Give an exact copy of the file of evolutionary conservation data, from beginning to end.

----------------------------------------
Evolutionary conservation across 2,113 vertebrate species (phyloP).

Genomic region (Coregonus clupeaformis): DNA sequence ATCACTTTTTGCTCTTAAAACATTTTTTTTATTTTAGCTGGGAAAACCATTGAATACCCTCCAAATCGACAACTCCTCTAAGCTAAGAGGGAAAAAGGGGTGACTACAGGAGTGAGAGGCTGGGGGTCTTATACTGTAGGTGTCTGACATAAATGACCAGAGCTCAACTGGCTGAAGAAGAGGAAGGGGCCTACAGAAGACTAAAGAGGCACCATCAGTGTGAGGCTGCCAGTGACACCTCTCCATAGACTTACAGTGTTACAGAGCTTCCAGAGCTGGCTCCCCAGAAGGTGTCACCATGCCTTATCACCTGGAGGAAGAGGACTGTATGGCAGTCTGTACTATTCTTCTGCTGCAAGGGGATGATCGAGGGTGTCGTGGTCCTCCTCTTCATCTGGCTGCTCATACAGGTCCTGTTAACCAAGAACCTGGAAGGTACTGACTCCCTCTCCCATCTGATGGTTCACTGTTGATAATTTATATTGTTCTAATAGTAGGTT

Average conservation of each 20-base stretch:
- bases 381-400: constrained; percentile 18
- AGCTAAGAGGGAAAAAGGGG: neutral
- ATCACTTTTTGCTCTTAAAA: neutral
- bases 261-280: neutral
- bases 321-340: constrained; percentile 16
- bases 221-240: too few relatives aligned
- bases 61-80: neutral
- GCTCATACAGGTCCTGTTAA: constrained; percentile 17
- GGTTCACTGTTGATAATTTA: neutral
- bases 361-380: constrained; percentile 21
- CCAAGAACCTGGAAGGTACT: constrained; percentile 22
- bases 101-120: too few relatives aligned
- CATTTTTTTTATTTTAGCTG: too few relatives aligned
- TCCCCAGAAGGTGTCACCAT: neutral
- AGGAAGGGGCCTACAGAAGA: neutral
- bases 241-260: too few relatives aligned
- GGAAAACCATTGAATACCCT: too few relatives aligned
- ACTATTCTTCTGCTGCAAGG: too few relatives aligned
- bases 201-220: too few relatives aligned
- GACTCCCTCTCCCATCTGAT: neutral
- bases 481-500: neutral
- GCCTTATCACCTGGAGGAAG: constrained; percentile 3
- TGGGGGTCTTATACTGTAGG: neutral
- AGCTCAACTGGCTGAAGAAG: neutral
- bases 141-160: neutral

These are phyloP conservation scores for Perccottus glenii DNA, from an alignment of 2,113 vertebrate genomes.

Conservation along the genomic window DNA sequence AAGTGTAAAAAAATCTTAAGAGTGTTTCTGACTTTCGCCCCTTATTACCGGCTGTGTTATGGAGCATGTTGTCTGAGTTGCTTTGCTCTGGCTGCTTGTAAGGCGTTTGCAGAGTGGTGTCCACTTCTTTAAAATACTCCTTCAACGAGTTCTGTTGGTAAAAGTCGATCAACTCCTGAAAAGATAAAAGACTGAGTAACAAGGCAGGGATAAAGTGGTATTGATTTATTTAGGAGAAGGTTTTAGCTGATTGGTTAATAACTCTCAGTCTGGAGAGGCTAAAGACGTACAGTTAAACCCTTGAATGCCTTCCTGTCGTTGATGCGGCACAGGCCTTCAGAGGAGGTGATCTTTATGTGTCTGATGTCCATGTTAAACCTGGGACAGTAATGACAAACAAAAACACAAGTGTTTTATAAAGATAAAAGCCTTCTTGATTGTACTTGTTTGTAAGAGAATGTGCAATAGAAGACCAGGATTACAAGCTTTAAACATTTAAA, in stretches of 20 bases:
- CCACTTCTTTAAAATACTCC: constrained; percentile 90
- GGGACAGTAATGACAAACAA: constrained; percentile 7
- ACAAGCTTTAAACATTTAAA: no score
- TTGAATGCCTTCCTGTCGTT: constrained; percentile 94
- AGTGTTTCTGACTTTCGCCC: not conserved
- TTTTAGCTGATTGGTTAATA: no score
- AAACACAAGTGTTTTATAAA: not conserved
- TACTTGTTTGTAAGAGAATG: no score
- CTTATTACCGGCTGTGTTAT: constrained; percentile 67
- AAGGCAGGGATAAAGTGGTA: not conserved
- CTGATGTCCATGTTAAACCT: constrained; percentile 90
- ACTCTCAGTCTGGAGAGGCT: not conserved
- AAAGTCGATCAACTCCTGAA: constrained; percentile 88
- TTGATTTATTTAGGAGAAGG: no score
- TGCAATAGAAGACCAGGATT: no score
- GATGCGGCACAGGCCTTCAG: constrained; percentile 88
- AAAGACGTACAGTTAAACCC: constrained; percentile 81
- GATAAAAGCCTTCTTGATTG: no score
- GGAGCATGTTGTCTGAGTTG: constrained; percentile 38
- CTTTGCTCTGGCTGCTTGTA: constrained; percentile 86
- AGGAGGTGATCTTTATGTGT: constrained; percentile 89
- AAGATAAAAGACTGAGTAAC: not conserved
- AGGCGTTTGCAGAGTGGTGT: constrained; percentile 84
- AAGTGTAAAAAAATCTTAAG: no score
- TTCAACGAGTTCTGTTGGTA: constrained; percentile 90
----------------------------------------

Evolutionary conservation across 2,113 vertebrate species (phyloP).

Genomic region (Coregonus clupeaformis): DNA sequence ATCACTTTTTGCTCTTAAAACATTTTTTTTATTTTAGCTGGGAAAACCATTGAATACCCTCCAAATCGACAACTCCTCTAAGCTAAGAGGGAAAAAGGGGTGACTACAGGAGTGAGAGGCTGGGGGTCTTATACTGTAGGTGTCTGACATAAATGACCAGAGCTCAACTGGCTGAAGAAGAGGAAGGGGCCTACAGAAGACTAAAGAGGCACCATCAGTGTGAGGCTGCCAGTGACACCTCTCCATAGACTTACAGTGTTACAGAGCTTCCAGAGCTGGCTCCCCAGAAGGTGTCACCATGCCTTATCACCTGGAGGAAGAGGACTGTATGGCAGTCTGTACTATTCTTCTGCTGCAAGGGGATGATCGAGGGTGTCGTGGTCCTCCTCTTCATCTGGCTGCTCATACAGGTCCTGTTAACCAAGAACCTGGAAGGTACTGACTCCCTCTCCCATCTGATGGTTCACTGTTGATAATTTATATTGTTCTAATAGTAGGTT

Average conservation of each 20-base stretch:
- bases 381-400: constrained; percentile 18
- AGCTAAGAGGGAAAAAGGGG: neutral
- ATCACTTTTTGCTCTTAAAA: neutral
- bases 261-280: neutral
- bases 321-340: constrained; percentile 16
- bases 221-240: too few relatives aligned
- bases 61-80: neutral
- GCTCATACAGGTCCTGTTAA: constrained; percentile 17
- GGTTCACTGTTGATAATTTA: neutral
- bases 361-380: constrained; percentile 21
- CCAAGAACCTGGAAGGTACT: constrained; percentile 22
- bases 101-120: too few relatives aligned
- CATTTTTTTTATTTTAGCTG: too few relatives aligned
- TCCCCAGAAGGTGTCACCAT: neutral
- AGGAAGGGGCCTACAGAAGA: neutral
- bases 241-260: too few relatives aligned
- GGAAAACCATTGAATACCCT: too few relatives aligned
- ACTATTCTTCTGCTGCAAGG: too few relatives aligned
- bases 201-220: too few relatives aligned
- GACTCCCTCTCCCATCTGAT: neutral
- bases 481-500: neutral
- GCCTTATCACCTGGAGGAAG: constrained; percentile 3
- TGGGGGTCTTATACTGTAGG: neutral
- AGCTCAACTGGCTGAAGAAG: neutral
- bases 141-160: neutral

These are phyloP conservation scores for Perccottus glenii DNA, from an alignment of 2,113 vertebrate genomes.

Conservation along the genomic window DNA sequence AAGTGTAAAAAAATCTTAAGAGTGTTTCTGACTTTCGCCCCTTATTACCGGCTGTGTTATGGAGCATGTTGTCTGAGTTGCTTTGCTCTGGCTGCTTGTAAGGCGTTTGCAGAGTGGTGTCCACTTCTTTAAAATACTCCTTCAACGAGTTCTGTTGGTAAAAGTCGATCAACTCCTGAAAAGATAAAAGACTGAGTAACAAGGCAGGGATAAAGTGGTATTGATTTATTTAGGAGAAGGTTTTAGCTGATTGGTTAATAACTCTCAGTCTGGAGAGGCTAAAGACGTACAGTTAAACCCTTGAATGCCTTCCTGTCGTTGATGCGGCACAGGCCTTCAGAGGAGGTGATCTTTATGTGTCTGATGTCCATGTTAAACCTGGGACAGTAATGACAAACAAAAACACAAGTGTTTTATAAAGATAAAAGCCTTCTTGATTGTACTTGTTTGTAAGAGAATGTGCAATAGAAGACCAGGATTACAAGCTTTAAACATTTAAA, in stretches of 20 bases:
- CCACTTCTTTAAAATACTCC: constrained; percentile 90
- GGGACAGTAATGACAAACAA: constrained; percentile 7
- ACAAGCTTTAAACATTTAAA: no score
- TTGAATGCCTTCCTGTCGTT: constrained; percentile 94
- AGTGTTTCTGACTTTCGCCC: not conserved
- TTTTAGCTGATTGGTTAATA: no score
- AAACACAAGTGTTTTATAAA: not conserved
- TACTTGTTTGTAAGAGAATG: no score
- CTTATTACCGGCTGTGTTAT: constrained; percentile 67
- AAGGCAGGGATAAAGTGGTA: not conserved
- CTGATGTCCATGTTAAACCT: constrained; percentile 90
- ACTCTCAGTCTGGAGAGGCT: not conserved
- AAAGTCGATCAACTCCTGAA: constrained; percentile 88
- TTGATTTATTTAGGAGAAGG: no score
- TGCAATAGAAGACCAGGATT: no score
- GATGCGGCACAGGCCTTCAG: constrained; percentile 88
- AAAGACGTACAGTTAAACCC: constrained; percentile 81
- GATAAAAGCCTTCTTGATTG: no score
- GGAGCATGTTGTCTGAGTTG: constrained; percentile 38
- CTTTGCTCTGGCTGCTTGTA: constrained; percentile 86
- AGGAGGTGATCTTTATGTGT: constrained; percentile 89
- AAGATAAAAGACTGAGTAAC: not conserved
- AGGCGTTTGCAGAGTGGTGT: constrained; percentile 84
- AAGTGTAAAAAAATCTTAAG: no score
- TTCAACGAGTTCTGTTGGTA: constrained; percentile 90